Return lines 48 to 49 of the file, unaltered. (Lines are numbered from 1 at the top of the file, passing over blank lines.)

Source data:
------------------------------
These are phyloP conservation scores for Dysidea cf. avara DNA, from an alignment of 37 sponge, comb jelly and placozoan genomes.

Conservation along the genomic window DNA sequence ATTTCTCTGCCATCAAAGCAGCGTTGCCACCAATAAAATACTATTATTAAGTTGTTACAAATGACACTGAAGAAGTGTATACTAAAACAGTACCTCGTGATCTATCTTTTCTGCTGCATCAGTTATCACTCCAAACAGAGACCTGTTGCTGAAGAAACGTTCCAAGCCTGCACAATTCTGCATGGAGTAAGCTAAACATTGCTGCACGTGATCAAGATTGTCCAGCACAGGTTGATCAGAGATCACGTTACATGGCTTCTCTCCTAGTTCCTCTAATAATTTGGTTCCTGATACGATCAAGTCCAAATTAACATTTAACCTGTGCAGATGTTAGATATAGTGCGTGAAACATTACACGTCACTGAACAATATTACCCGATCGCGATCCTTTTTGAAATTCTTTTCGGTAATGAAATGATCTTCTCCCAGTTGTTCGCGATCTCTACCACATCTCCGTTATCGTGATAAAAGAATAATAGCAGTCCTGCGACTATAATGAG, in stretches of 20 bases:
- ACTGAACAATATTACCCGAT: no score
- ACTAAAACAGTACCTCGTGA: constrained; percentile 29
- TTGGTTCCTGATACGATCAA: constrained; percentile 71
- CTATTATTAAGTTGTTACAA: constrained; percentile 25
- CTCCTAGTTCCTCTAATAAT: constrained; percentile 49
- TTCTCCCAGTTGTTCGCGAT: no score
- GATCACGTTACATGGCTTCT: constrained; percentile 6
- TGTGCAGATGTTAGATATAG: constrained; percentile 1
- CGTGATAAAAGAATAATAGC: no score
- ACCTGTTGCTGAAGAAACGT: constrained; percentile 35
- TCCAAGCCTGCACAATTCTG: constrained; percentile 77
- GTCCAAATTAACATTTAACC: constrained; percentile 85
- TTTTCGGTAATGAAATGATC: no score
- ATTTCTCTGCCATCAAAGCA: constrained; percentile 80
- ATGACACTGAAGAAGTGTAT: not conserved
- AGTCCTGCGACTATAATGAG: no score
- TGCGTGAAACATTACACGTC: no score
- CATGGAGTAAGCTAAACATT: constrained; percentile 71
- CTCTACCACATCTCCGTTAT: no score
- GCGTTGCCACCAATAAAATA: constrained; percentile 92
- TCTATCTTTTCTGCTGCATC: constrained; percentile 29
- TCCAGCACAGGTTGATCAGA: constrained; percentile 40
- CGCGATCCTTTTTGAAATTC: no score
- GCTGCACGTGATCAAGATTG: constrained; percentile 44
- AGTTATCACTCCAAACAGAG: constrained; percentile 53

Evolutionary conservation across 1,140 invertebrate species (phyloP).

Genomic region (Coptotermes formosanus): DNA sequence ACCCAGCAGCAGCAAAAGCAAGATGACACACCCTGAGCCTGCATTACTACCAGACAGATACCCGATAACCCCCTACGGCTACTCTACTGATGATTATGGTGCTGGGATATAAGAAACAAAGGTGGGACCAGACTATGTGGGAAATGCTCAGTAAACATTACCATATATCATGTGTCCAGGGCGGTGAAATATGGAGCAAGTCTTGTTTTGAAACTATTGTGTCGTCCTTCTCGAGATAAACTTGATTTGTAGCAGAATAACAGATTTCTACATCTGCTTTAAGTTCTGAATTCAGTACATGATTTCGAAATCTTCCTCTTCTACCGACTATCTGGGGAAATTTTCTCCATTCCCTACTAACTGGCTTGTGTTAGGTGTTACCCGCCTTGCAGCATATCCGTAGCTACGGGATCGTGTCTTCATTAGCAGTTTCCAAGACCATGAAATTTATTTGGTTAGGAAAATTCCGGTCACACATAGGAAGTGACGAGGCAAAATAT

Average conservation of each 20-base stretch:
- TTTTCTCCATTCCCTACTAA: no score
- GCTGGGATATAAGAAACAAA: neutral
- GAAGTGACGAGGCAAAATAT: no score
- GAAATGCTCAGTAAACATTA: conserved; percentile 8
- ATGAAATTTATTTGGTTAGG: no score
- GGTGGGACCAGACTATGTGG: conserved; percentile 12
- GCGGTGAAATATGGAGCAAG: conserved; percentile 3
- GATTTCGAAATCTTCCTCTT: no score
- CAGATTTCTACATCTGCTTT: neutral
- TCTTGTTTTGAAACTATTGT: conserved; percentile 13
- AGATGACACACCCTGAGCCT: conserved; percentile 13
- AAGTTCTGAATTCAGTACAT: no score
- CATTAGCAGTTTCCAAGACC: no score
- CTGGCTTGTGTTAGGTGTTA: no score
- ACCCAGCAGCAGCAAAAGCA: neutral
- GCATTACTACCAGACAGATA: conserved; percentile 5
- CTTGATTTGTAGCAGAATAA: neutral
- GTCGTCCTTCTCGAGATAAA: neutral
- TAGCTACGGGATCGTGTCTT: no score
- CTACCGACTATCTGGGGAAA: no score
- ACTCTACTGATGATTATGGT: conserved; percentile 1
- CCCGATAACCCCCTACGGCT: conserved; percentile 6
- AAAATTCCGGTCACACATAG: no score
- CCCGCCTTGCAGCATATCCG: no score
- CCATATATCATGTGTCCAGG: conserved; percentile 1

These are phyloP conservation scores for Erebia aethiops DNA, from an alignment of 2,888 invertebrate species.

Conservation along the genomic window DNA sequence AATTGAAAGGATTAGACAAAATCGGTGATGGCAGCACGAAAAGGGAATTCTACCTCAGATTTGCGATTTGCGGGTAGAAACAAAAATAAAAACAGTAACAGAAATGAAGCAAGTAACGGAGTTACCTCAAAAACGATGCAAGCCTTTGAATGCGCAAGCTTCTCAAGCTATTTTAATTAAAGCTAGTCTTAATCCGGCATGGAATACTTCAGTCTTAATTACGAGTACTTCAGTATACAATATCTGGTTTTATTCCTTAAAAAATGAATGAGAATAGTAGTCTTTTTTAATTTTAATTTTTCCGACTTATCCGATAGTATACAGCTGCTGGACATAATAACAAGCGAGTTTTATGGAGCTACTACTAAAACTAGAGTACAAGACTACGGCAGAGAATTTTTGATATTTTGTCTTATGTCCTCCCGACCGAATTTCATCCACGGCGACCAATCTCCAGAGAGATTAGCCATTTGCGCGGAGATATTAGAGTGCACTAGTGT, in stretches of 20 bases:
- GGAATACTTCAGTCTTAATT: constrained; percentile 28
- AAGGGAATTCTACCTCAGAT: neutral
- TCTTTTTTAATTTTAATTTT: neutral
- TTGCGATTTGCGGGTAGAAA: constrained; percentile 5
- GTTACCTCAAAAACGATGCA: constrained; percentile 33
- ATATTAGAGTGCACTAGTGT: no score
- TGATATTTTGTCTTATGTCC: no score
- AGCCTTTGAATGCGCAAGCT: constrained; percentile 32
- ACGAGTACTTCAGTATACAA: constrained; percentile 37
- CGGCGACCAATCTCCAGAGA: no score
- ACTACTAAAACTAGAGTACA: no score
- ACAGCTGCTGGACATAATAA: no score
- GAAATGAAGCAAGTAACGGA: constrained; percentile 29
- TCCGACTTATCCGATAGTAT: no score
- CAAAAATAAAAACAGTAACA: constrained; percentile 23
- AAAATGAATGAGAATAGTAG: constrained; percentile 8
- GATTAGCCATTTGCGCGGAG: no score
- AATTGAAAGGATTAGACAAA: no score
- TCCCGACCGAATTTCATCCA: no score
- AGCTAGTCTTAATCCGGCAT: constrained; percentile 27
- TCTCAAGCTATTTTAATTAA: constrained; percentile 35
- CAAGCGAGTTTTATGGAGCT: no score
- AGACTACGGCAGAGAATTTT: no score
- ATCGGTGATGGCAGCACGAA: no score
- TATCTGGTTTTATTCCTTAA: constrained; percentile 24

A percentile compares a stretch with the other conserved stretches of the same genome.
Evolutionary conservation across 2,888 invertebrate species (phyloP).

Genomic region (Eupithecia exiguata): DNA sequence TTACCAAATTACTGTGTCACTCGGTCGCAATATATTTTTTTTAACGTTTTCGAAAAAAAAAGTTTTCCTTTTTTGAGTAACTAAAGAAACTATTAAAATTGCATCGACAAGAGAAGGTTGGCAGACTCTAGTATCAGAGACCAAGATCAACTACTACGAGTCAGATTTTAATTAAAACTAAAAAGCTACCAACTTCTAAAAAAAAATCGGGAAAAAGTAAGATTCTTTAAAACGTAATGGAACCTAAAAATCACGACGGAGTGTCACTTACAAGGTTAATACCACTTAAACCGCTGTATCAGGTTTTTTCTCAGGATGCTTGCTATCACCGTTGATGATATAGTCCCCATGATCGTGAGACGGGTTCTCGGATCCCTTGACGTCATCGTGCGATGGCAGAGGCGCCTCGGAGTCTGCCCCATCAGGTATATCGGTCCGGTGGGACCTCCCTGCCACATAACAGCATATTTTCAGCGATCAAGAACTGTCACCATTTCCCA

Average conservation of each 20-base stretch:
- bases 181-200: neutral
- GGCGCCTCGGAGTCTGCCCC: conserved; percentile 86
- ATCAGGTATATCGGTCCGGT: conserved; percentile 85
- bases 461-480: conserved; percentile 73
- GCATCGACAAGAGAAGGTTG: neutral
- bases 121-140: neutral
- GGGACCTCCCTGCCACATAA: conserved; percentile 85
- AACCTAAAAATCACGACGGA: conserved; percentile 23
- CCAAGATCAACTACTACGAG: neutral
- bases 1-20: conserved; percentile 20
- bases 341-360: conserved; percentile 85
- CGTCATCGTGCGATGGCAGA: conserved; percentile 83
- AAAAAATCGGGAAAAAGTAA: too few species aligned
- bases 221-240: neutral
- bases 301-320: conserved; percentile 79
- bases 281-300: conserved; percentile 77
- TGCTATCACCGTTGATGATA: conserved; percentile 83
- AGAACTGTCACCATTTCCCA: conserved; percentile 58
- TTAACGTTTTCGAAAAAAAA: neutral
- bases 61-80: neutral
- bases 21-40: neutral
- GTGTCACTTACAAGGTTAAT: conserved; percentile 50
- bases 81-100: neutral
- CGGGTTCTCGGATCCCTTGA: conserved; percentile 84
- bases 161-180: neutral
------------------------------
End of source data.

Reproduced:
- GTCGTCCTTCTCGAGATAAA: neutral
- TAGCTACGGGATCGTGTCTT: no score